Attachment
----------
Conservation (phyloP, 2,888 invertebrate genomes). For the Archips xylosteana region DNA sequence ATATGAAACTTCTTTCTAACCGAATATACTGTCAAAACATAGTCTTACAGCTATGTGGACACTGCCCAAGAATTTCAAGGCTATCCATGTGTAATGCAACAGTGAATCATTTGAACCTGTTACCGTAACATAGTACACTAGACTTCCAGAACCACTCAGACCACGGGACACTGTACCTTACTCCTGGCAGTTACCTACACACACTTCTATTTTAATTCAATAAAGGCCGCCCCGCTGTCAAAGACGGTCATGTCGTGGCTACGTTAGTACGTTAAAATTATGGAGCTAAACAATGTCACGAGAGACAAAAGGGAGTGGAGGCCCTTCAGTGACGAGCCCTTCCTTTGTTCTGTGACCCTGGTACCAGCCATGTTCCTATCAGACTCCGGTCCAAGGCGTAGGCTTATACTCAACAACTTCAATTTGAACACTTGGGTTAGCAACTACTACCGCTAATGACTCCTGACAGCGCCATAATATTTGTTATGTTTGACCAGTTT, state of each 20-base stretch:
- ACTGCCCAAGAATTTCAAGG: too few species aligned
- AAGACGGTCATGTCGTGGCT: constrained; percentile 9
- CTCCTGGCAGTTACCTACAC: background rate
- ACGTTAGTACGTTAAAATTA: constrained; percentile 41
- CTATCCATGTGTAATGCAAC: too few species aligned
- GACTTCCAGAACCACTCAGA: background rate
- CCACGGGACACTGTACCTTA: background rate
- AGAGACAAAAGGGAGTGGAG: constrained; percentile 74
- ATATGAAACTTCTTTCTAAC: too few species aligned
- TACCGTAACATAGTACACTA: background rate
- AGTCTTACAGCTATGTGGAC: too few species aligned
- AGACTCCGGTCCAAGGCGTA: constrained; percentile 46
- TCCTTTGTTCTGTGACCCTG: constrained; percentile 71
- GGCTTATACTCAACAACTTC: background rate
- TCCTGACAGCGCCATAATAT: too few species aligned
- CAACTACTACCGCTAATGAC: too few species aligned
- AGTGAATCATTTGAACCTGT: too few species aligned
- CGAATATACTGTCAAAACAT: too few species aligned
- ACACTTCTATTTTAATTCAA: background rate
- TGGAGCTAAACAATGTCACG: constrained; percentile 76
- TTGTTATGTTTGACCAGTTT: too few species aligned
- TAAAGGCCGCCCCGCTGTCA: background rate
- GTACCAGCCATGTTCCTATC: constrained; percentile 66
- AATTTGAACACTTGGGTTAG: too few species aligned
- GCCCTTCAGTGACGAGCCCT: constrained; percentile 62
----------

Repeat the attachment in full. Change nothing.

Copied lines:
Conservation (phyloP, 2,888 invertebrate genomes). For the Archips xylosteana region DNA sequence ATATGAAACTTCTTTCTAACCGAATATACTGTCAAAACATAGTCTTACAGCTATGTGGACACTGCCCAAGAATTTCAAGGCTATCCATGTGTAATGCAACAGTGAATCATTTGAACCTGTTACCGTAACATAGTACACTAGACTTCCAGAACCACTCAGACCACGGGACACTGTACCTTACTCCTGGCAGTTACCTACACACACTTCTATTTTAATTCAATAAAGGCCGCCCCGCTGTCAAAGACGGTCATGTCGTGGCTACGTTAGTACGTTAAAATTATGGAGCTAAACAATGTCACGAGAGACAAAAGGGAGTGGAGGCCCTTCAGTGACGAGCCCTTCCTTTGTTCTGTGACCCTGGTACCAGCCATGTTCCTATCAGACTCCGGTCCAAGGCGTAGGCTTATACTCAACAACTTCAATTTGAACACTTGGGTTAGCAACTACTACCGCTAATGACTCCTGACAGCGCCATAATATTTGTTATGTTTGACCAGTTT, state of each 20-base stretch:
- ACTGCCCAAGAATTTCAAGG: too few species aligned
- AAGACGGTCATGTCGTGGCT: constrained; percentile 9
- CTCCTGGCAGTTACCTACAC: background rate
- ACGTTAGTACGTTAAAATTA: constrained; percentile 41
- CTATCCATGTGTAATGCAAC: too few species aligned
- GACTTCCAGAACCACTCAGA: background rate
- CCACGGGACACTGTACCTTA: background rate
- AGAGACAAAAGGGAGTGGAG: constrained; percentile 74
- ATATGAAACTTCTTTCTAAC: too few species aligned
- TACCGTAACATAGTACACTA: background rate
- AGTCTTACAGCTATGTGGAC: too few species aligned
- AGACTCCGGTCCAAGGCGTA: constrained; percentile 46
- TCCTTTGTTCTGTGACCCTG: constrained; percentile 71
- GGCTTATACTCAACAACTTC: background rate
- TCCTGACAGCGCCATAATAT: too few species aligned
- CAACTACTACCGCTAATGAC: too few species aligned
- AGTGAATCATTTGAACCTGT: too few species aligned
- CGAATATACTGTCAAAACAT: too few species aligned
- ACACTTCTATTTTAATTCAA: background rate
- TGGAGCTAAACAATGTCACG: constrained; percentile 76
- TTGTTATGTTTGACCAGTTT: too few species aligned
- TAAAGGCCGCCCCGCTGTCA: background rate
- GTACCAGCCATGTTCCTATC: constrained; percentile 66
- AATTTGAACACTTGGGTTAG: too few species aligned
- GCCCTTCAGTGACGAGCCCT: constrained; percentile 62